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APNewsBreak: White nationalist's planned campus visit off

An attorney for Richard Spencer says the white nationalist's plan to speak on the University of Cincinnati campus during spring break has been scuttled by a legal standoff over the Ohio school's demand for security fee of nearly $11,000

  • Ohio-Richard-Spencer-1

    White nationalist Richard Spencer speaks at the University of Florida in Gainesville, Fla. on Oct. 19, 2017. Spencer's attempts to speak at the University of Cincinnati have been scuttled over an $11,000 security fee.

    CHRIS O'MEARA / AP FILE

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CINCINNATI — An attorney for Richard Spencer said Monday the white nationalist’s plan to speak on the University of Cincinnati campus during spring break has been scuttled by a legal standoff over the Ohio school’s demand for a security fee of nearly $11,000.

Attorney Kyle Bristow told The Associated Press that Spencer’s tour organizer, Cameron Padgett, is now hoping that the appearance can be rescheduled for summer or fall. A message was left Monday for a UC spokesman.

The school agreed last October to allow Spencer’s appearance. At the time, UC’s board of trustees condemned hate, but cited the fundamental right to free speech at a public university.

Bristow then said Spencer would speak March 14, while students are on spring break, but no contract was agreed upon after the school insisted on the security fee that Spencer’s side said was discriminatory and unconstitutional. They filed a federal lawsuit, which the school asked a judge to dismiss.

Bristow has sued several other schools, including Ohio State University, for not allowing Spencer to speak.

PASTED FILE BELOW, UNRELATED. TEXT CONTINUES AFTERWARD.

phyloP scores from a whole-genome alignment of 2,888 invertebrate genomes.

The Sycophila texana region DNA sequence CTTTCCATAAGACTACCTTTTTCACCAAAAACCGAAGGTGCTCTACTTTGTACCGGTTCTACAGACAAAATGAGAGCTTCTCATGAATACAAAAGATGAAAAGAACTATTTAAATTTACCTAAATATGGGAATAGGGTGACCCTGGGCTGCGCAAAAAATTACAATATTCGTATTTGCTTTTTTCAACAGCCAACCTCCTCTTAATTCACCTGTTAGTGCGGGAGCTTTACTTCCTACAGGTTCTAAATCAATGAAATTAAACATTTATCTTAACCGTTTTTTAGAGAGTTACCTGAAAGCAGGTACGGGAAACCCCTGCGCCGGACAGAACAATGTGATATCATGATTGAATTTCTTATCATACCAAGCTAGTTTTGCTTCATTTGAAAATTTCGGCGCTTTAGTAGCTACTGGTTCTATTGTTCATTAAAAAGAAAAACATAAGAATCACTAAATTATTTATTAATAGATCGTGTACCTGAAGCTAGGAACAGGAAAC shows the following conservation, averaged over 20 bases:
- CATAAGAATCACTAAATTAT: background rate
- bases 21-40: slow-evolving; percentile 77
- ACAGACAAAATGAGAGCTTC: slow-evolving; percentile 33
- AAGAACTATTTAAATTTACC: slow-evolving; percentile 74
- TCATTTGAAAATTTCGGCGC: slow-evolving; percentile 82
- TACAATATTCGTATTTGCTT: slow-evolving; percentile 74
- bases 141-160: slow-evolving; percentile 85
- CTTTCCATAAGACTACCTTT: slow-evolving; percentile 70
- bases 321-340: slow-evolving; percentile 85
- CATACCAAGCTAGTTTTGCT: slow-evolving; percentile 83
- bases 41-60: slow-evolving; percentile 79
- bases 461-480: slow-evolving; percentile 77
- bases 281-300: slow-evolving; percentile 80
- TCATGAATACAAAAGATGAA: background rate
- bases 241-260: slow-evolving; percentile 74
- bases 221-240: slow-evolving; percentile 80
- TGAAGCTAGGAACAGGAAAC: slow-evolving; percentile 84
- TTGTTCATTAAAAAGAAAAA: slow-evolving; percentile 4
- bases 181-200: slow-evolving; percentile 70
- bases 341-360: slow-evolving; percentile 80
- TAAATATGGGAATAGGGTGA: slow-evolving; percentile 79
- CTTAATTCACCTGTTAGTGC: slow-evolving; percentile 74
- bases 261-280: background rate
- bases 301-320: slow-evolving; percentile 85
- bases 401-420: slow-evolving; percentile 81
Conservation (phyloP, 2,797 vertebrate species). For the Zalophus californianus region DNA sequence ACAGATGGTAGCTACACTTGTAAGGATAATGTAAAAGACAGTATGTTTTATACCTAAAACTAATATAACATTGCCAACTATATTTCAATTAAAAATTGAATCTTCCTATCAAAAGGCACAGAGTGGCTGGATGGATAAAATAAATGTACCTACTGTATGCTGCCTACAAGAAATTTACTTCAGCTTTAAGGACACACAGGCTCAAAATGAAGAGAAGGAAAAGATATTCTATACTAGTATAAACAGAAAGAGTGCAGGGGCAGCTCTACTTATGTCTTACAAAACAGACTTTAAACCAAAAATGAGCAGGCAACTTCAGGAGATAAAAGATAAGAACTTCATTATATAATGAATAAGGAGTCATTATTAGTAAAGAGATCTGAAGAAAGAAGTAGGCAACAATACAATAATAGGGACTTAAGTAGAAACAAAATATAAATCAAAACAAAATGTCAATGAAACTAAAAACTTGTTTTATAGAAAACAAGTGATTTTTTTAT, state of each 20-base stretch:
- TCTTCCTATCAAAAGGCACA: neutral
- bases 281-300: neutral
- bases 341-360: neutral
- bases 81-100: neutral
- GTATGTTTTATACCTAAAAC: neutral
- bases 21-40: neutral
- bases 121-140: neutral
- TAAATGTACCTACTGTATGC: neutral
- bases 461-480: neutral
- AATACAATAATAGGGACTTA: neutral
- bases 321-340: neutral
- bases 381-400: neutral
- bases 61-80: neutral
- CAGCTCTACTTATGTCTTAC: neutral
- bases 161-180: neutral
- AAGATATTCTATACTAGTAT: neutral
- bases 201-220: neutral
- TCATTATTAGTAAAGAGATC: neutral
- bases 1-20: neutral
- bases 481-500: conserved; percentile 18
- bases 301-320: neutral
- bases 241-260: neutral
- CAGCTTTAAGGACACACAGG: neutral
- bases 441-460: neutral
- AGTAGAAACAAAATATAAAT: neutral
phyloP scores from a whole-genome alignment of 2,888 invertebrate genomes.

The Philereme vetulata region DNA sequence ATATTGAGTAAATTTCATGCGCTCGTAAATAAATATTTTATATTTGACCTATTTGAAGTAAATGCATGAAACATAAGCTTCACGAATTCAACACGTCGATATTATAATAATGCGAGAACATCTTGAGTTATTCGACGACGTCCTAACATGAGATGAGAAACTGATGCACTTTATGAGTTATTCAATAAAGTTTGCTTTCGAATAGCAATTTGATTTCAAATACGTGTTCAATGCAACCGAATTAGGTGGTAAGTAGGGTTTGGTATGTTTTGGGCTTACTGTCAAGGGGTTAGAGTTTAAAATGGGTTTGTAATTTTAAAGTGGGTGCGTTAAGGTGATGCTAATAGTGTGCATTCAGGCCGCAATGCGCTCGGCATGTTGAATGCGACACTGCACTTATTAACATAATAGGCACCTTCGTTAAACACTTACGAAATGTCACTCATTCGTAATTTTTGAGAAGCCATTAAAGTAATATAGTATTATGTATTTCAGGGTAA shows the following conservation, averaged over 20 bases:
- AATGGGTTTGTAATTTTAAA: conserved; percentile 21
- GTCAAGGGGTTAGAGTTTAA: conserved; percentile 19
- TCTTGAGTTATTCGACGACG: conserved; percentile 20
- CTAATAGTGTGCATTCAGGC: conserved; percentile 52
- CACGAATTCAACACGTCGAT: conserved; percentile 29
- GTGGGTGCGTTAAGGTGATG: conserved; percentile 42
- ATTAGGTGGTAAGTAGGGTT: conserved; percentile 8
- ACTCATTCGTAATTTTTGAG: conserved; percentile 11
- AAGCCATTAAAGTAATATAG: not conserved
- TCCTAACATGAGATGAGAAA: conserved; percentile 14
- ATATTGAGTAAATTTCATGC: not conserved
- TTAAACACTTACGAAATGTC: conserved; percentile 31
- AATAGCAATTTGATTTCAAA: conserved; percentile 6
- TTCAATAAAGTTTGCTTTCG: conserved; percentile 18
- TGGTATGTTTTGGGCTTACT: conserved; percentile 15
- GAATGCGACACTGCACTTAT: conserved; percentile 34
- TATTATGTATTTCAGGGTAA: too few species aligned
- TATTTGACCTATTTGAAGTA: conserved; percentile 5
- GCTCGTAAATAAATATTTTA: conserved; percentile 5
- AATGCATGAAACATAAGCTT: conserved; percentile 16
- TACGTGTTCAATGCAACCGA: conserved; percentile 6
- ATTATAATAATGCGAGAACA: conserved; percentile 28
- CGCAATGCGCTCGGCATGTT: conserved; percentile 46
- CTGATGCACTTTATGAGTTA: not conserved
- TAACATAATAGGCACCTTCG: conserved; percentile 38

His next potential target for litigation is Kent State University, after the northeast Ohio school on Friday repeated that no suitable space was available for Spencer to speak there this spring. Bristow said he is tied up with other cases, but plans to sue if they don’t agree to a Spencer appearance.

“I will not tolerate left-wing university bureaucrats spitting upon the First Amendment rights of right-wingers,” Bristow said by email, then paraphrasing a line from HBO’s “Game of Thrones” series, he wrote: “I will make Kent State University’s administrators bend the knee like the others.”

In a Jan. 4 letter to Bristow, UC General Counsel Lori Ross said the school had begun “preliminary preparations” for a March 14 appearance, but that much remained to be done. She told Bristow that the school needed to have a signed rental agreement, insurance certificate and total $11,333 payment for rental and security by Jan. 12. The letter was obtained by The Associated Press through a public records request.

Bristow responded with the Jan. 9 federal lawsuit seeking a “reasonable fee.” The school said it was asking for “a mere fraction” of anticipated costs.

Authorities estimated security costs at $600,000 for Spencer’s Oct. 19 appearance at the University of Florida.

Spencer was a scheduled speaker at a “Unite the Right” rally in Charlottesville, Virginia, last August that led to deadly violence when a man struck and killed a protester with his car.

Spencer has popularized the term “alt-right” to refer to a fringe movement that’s a mix of white nationalist, white supremacist, anti-Semitic and anti-immigrant beliefs.



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